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Who Was Gus Krop?

University’s are always bragging about their shiny new, state-of-the-art facilities—and rightly so. When RMU built Joe Walton Stadium in 2005, for example, it was yet another example of how the university was growing and continuing to enhance the overall experience of its students.

But as we celebrate the new, it’s also important to revere the old.

As you walk into John Jay Center, the first door on your left leads into the Gus Krop Gym. This is a special place. Wooden rafters support the large domed ceiling – a feature not seen in many modern gyms – and old-fashioned bleachers sit on just one side of the court, recalling the days when the university was much smaller. It a warm, cozy place that reminds me of the small-town gymnasiums in “Hoosiers,” the 1986 basketball classic staring Gene Hackman.

Gus Krop (1917-2005) is known as the founder of RMU basketball. From 1963 to 1976, he led the Colonials to an impressive record of 287-58. Krop coached nine All-Americans at then Robert Morris College, and, in 1969, he took the Colonials to the National Junior College Athletic Association (NJCAA) title game. It was the success of Krop’s teams in the mid to late 1960s that really helped market Robert Morris and put it on the map, so to speak.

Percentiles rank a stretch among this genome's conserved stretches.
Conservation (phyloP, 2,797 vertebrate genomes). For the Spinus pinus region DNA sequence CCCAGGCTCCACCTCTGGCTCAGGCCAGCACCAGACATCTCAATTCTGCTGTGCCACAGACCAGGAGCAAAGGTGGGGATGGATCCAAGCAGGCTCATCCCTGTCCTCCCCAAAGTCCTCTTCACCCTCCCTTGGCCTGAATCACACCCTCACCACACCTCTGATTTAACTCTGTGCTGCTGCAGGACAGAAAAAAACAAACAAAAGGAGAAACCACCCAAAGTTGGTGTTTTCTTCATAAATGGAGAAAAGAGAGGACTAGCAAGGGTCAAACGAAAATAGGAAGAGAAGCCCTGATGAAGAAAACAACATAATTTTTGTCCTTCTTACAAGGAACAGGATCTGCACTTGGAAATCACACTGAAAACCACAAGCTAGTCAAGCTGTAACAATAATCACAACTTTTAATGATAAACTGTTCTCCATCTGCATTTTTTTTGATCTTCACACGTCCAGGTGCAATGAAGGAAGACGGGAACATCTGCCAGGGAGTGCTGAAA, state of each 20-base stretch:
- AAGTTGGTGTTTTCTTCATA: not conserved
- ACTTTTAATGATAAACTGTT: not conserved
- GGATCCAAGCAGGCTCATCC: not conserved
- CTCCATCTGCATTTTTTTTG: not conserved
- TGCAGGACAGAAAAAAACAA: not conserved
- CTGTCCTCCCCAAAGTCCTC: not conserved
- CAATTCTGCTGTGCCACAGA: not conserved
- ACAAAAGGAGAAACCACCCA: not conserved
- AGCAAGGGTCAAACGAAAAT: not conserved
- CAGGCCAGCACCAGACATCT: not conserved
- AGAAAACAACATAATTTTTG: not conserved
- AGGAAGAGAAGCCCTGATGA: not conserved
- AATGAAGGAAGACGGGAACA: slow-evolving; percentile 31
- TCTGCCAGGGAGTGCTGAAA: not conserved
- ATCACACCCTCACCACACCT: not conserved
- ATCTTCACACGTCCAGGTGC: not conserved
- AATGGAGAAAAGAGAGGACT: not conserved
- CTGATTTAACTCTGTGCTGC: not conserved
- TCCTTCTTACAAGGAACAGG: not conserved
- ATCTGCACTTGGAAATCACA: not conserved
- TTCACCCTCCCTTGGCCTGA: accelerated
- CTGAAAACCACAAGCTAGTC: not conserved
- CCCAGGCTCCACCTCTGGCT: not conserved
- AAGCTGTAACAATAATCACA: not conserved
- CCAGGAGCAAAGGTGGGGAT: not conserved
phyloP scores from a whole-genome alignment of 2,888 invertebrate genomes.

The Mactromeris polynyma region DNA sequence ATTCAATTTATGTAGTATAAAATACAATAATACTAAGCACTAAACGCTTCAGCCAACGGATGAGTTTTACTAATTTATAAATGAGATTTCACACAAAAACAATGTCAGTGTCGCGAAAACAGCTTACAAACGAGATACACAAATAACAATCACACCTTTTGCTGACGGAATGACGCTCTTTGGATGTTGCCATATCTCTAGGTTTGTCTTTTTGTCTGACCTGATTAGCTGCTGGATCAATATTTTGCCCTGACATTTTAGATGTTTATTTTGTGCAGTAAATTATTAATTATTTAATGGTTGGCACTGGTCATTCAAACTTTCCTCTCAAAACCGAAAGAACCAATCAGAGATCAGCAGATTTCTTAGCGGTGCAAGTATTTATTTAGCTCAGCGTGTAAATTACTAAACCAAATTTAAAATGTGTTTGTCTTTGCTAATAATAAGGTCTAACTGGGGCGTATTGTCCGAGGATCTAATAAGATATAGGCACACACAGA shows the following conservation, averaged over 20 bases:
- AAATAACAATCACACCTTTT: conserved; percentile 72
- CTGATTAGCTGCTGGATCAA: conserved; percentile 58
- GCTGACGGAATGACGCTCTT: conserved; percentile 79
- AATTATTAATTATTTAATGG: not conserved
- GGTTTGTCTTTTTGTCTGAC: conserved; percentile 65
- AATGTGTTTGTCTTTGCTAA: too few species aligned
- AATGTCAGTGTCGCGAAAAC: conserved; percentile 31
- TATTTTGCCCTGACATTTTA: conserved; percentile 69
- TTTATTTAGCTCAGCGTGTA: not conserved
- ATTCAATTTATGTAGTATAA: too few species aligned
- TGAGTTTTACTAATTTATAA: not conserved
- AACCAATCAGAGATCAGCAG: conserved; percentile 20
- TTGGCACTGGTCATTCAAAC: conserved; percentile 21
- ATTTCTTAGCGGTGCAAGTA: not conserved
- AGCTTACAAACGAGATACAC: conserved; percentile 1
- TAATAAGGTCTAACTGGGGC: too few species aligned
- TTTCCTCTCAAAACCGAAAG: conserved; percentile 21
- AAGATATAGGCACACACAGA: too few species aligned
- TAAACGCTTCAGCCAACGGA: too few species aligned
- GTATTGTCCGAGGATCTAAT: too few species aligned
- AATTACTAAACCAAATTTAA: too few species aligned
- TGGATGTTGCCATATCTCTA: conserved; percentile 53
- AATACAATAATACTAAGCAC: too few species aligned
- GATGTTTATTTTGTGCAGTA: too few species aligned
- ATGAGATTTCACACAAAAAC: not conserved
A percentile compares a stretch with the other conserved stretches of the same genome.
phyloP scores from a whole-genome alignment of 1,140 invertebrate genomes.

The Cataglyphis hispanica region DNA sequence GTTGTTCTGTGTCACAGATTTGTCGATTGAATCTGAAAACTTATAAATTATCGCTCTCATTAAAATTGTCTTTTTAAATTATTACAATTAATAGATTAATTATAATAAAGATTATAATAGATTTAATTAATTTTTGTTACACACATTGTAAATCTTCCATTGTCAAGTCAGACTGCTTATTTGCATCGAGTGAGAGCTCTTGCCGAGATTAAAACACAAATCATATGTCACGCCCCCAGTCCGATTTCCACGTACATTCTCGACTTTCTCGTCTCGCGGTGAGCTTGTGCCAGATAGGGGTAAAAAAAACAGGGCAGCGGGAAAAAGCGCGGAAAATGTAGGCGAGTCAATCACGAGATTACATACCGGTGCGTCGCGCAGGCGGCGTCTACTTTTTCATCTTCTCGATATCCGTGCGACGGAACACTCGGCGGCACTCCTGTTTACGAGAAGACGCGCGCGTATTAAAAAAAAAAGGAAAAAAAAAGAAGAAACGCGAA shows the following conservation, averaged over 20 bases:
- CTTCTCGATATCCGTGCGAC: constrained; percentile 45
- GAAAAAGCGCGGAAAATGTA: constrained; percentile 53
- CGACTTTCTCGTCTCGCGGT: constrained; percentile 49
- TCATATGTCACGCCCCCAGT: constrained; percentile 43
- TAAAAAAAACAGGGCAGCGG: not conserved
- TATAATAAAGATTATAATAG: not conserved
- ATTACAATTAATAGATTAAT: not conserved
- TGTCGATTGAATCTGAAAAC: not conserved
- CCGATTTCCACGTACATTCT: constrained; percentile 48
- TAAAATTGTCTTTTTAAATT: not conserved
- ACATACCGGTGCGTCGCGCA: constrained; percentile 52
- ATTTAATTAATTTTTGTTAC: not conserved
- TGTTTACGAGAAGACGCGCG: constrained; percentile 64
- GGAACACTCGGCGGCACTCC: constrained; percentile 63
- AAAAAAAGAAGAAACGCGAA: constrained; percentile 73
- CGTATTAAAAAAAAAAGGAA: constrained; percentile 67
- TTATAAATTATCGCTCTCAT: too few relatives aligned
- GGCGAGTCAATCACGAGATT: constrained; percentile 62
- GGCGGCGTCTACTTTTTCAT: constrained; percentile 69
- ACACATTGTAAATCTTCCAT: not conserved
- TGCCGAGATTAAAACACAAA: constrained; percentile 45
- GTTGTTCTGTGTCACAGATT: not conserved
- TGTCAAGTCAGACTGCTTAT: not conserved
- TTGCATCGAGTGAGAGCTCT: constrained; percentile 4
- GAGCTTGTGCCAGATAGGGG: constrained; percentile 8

After retiring from coaching in 1976, Krop became the university’s director of security until he retired altogether in 1997.

Today, the men’s and women’s basketball teams play over in Sewell Center Arena, and the Gus Krop Gym is mainly used for RMU’s indoor intramural activities. But hopefully this little gym that holds the ghosts of teams past will always serve as a tribute to one of RMU’s greatest coaches.

— Valentine J. Brkich

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3 Comments Post a comment
  1. Gus had a great wit, and was loved by all of the Robert Morris community, and also by the Pittsburgh sports media.

    September 28, 2009
  2. Gus was one funny guy. His sense of humor was very unique.

    April 7, 2011
  3. Mike #

    Gus was very intense and during games he was up and down the sidelines the entire game & he was quite vocal. In his later years he had to go to the locker room in the 4th quarter in close games because they were too stressful. He did have a good sense of humor. I tried out as a walk on in 1967 but was cut after three weeks.

    June 17, 2014

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